When people describe near-death experiences, so often they find some final barrier that pulls them toward it--in her dream it was the pool of water. I've read also about fences, walls--

(When you think about it that way, Frodo's journey to drop the ring into Mount Doom is fascinating because in some ways it is a similar journey to the one a soul might take at death.)
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[User Picture]From: jackiejj
2004-12-16 01:23 pm (UTC)
Second, I found this interesting page when poking around in Google looking up the Tibetan Book of the Dead.

Jesus the carpenter's son sounds very erudite and scholarly. Lost years, indeed!
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[User Picture]From: jackiejj
2004-12-16 01:42 pm (UTC)
Having read more of the Mary Magdalene texts, I think they sound wrong, somehow--they have the same "ring" to them as some of these fake spiritual books, in which some author holds fantasy philosophy sessions with ideal participants--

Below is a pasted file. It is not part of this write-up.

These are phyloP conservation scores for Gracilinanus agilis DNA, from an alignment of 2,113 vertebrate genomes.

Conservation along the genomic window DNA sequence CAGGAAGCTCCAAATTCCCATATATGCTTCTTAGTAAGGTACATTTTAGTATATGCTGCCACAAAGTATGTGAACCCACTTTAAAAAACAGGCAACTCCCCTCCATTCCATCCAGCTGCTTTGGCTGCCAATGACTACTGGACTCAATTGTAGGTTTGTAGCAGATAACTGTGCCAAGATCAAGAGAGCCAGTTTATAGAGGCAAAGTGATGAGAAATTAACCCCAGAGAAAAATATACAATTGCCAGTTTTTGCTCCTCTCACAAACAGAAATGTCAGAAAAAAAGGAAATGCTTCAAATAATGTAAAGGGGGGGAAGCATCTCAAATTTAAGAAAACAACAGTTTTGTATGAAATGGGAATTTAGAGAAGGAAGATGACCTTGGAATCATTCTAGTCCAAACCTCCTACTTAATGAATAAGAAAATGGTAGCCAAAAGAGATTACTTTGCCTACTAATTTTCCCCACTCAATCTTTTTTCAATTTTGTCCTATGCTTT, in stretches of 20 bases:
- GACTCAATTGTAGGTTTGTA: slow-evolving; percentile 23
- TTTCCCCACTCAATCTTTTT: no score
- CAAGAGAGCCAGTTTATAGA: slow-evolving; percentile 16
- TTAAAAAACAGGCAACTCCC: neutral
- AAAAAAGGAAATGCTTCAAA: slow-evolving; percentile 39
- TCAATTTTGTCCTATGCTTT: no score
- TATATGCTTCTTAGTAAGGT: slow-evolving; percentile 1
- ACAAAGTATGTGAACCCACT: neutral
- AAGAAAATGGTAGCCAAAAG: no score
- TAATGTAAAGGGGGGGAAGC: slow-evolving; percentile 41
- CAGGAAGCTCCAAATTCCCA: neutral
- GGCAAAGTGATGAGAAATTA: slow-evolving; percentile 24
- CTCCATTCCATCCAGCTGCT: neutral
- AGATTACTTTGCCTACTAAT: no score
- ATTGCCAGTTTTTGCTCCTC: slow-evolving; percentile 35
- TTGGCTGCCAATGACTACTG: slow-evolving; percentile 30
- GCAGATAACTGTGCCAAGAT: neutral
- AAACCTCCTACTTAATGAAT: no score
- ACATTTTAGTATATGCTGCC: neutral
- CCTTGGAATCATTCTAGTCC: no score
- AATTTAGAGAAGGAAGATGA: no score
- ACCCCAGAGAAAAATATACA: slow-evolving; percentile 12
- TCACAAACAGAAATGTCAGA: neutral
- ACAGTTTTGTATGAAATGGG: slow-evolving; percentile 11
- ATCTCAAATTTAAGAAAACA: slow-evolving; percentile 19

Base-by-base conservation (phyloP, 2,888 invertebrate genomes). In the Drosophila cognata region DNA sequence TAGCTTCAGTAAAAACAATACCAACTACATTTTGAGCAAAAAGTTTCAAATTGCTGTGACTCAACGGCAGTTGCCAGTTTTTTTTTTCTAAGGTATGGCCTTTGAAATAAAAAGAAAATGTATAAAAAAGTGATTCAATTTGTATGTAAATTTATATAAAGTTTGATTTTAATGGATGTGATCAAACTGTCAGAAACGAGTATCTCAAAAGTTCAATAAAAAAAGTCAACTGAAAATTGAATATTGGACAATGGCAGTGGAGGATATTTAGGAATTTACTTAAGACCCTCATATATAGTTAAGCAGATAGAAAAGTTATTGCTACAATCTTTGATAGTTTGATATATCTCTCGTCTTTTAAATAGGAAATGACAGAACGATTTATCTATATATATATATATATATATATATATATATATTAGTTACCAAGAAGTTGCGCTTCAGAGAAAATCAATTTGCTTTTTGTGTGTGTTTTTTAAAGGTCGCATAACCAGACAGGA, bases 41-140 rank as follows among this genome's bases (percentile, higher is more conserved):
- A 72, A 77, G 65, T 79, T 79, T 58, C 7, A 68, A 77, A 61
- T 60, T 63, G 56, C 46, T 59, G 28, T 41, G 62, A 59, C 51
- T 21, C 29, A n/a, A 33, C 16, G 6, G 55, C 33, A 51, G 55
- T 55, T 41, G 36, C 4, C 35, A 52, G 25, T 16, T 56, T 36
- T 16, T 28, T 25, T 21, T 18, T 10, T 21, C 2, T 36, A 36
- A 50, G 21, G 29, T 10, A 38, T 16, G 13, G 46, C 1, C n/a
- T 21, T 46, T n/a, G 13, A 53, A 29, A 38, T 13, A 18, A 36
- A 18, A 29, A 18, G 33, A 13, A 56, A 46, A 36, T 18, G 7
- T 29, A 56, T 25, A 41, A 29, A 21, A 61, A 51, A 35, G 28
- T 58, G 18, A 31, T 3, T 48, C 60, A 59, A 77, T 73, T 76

There are so many of these. Remember (did you read) Carlos Castaneda and his wonderful magician mentor?
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[User Picture]From: poliphilo
2004-12-16 01:52 pm (UTC)
I sidestepped Castenada- but I've read a lot of similar things.

I've been looking at the site- which seems to be huge. There's a story about a woman who proves the existence of God through The Torah Codes (which I've seen convincingly debunked on TV) and then this guy who debated with her goes to India and gets drunk and meets a man on a donkey... and yes, it's getting to sound very much like a work of fiction.

But the Gospel of Mary Magdalene is a bona fide gnostic text (of the kind the orthodox church tried hard to suppress.) I don't suppose Mary Magdalene had anything to do with it, but that doesn't mean that it isn't interesting and valuable.
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[User Picture]From: jackiejj
2004-12-16 02:02 pm (UTC)
I had heard of the Gospel of Thomas, parts of which are very beautiful.

I wonder about the translations, which sound thoroughly Elizabethan, rather than modern. All those "whithers" and "thous."

In contrast, the translation of Mary Magdalene as shown on those pages seems refreshingly modern.

I'm wondering when these fragments were found.
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[User Picture]From: arielstarshadow
2004-12-16 02:12 pm (UTC)
How odd that I found myself earmarking some of the "lost" books of the Bible at Amazon for my next purchase (which is probably several months away).
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[User Picture]From: poliphilo